Some animals prefer to stay inside.
“Hogs don’t have that much hair, but as long as there are more than one of them, they’ll pile up to keep each other warm and they have a thick layer of fat on them, helps insulate their bodies as well,” Linkhart said.
Enjoying an afternoon outdoors, many horses on area farms were wearing blankets, some quite colorful.
>> Pets need protection, too, from dangerously low temperatures
Officials with the Ohio Department of Agriculture said how well animals do in the winter depends a lot on how acclimated they are to Ohio winters. For example, horses born here are used to them, but horses brought in from warmer climates may need some extra care.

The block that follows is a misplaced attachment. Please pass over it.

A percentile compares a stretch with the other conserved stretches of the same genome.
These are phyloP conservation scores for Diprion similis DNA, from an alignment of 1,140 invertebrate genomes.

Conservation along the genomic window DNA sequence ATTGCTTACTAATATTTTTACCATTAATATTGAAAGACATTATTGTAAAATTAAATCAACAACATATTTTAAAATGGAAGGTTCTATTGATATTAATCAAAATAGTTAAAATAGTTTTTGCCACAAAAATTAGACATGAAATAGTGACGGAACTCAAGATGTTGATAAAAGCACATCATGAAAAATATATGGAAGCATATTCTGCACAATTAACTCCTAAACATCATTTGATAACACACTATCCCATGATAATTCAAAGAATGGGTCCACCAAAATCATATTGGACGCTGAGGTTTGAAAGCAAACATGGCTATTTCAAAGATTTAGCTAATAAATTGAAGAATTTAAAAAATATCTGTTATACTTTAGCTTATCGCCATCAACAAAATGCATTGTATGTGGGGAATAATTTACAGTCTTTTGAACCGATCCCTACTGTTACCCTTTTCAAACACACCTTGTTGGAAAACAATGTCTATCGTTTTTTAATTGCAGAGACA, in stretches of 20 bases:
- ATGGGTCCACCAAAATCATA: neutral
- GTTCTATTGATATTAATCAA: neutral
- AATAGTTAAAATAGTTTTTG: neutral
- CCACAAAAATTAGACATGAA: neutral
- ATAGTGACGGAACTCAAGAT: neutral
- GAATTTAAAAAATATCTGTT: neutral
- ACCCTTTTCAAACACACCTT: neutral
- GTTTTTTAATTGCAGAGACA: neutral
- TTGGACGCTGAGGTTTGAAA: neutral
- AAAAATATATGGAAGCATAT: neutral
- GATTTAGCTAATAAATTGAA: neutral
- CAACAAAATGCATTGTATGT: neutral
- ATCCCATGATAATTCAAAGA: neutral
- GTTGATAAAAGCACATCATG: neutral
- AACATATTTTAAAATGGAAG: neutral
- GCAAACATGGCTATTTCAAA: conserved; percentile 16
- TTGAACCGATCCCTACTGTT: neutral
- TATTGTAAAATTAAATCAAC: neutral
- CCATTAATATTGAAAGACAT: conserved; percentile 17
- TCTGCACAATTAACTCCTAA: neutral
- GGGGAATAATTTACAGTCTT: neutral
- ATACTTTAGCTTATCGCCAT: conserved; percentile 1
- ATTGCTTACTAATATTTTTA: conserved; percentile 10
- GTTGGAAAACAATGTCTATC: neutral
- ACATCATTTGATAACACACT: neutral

Many local farm families, including Linkhart’s, have been taking care of animals for generations and know their livestock well.
“Again, it’s primarily important, you give them a place to get out of the weather and plenty of feed and water,” he said.
Got a tip? Call our monitored 24-hour line, 937-259-2237, or send it to email@example.com.